Should You Use a Password Manager

Written by Amanda Houston
Last Updated: 8/17/2020
Should You Use a Password Manager

Everyone dreams of having a personal assistant. A personal assistant can make phone calls for you, write down an agenda for you, and even keep your passwords and usernames compiled in one place, so you don't have to remember them. Personal assistants are used to making your job and life more manageable. But did you know that there are ways to have a personal assistant electronically?

This new thing called password managers will collect and store all your usernames and passwords for you. It won't be able to make phone calls or handwrite agendas, but it can take the stress of remembering your passwords a lot easier.

The password manager uses software that holds your usernames and passwords from all kinds of websites such as Hulu, Gmail, Netflix, Amazon, bank accounts, etc. It will ask you security questions only you will know to gain access to your data.

Password managers allow you to use complicated and hard to manipulate passwords. They want to put a stop to people using the same password for all of their websites. This product banners copies, has a secret phrase generator, plays out a security track, contains a two-factor confirmation, and incorporates a secret phrase vault that no one but you can get to.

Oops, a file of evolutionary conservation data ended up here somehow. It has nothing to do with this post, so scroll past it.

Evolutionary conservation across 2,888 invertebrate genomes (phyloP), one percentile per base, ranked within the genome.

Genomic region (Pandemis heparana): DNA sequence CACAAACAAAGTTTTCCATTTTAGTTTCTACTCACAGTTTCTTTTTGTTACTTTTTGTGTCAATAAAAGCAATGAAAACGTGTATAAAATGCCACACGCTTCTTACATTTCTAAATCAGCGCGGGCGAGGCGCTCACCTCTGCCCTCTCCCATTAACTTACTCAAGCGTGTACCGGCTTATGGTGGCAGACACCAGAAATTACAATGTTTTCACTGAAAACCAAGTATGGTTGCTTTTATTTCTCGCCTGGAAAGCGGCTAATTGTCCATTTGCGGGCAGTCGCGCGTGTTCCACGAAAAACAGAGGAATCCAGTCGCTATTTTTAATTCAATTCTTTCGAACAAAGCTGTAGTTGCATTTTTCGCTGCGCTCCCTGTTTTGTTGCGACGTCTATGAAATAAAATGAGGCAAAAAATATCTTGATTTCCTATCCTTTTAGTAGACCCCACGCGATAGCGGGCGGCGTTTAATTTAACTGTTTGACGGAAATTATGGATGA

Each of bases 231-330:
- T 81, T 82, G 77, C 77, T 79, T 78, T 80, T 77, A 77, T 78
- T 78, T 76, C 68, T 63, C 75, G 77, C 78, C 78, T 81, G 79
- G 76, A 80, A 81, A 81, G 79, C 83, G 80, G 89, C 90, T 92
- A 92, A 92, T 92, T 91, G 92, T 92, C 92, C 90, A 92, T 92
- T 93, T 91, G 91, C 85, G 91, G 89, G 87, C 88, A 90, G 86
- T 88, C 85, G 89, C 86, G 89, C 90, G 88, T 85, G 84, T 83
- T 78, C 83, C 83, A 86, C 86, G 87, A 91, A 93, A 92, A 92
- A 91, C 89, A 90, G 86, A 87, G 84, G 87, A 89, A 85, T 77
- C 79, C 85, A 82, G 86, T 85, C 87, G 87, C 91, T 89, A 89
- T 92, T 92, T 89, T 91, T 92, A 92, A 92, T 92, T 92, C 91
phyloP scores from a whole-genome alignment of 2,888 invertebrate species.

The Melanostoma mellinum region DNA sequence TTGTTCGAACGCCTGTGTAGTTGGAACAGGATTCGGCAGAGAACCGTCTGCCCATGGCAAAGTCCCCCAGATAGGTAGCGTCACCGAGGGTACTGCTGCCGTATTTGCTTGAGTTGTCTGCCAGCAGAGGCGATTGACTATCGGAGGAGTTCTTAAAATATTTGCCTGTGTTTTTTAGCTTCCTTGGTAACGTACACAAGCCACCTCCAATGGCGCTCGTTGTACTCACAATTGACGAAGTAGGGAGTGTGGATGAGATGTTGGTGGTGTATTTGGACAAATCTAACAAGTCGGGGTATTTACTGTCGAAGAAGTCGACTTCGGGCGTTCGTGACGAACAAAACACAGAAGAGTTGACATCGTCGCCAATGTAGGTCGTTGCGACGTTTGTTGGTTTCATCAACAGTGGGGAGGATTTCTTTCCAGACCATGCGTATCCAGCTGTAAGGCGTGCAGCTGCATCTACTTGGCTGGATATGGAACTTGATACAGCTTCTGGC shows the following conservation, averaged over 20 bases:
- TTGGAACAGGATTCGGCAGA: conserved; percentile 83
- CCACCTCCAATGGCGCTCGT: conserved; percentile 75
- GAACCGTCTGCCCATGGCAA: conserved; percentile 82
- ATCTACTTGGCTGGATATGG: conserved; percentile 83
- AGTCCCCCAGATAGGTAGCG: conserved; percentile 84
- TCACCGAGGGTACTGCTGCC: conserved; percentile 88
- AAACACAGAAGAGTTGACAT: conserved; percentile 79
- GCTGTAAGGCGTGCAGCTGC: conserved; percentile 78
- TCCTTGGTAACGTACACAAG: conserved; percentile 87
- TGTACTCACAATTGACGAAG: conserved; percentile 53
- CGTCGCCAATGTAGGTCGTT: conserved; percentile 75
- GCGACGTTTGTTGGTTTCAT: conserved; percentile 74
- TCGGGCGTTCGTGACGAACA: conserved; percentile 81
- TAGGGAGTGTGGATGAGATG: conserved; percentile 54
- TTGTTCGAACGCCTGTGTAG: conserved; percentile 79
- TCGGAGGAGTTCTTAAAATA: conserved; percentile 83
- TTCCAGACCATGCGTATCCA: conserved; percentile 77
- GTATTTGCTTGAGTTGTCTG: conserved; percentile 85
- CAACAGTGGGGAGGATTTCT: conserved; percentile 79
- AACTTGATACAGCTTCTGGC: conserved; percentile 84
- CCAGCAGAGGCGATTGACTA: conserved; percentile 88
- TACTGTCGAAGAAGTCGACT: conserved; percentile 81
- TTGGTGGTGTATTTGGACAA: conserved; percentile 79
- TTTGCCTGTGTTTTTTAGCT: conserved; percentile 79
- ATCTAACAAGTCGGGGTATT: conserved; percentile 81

If you do not feel comfortable having all your passwords stored in one place, here are some other options:
  • Continuously update your working framework when accessible
  • Utilize secure work area highlights
  • Enact auto-lock on your PC; this can forestall digital programmers from utilizing your information.
  • Utilize robust and confounding passwords

If you are feeling uneasy about a password manager, maybe check some reviews. If you get the first and last name of someone, use a people search engine like GladiKnow ( to ensure they are real and not fake reviews. You can find out what they do for a living, amongst other information.

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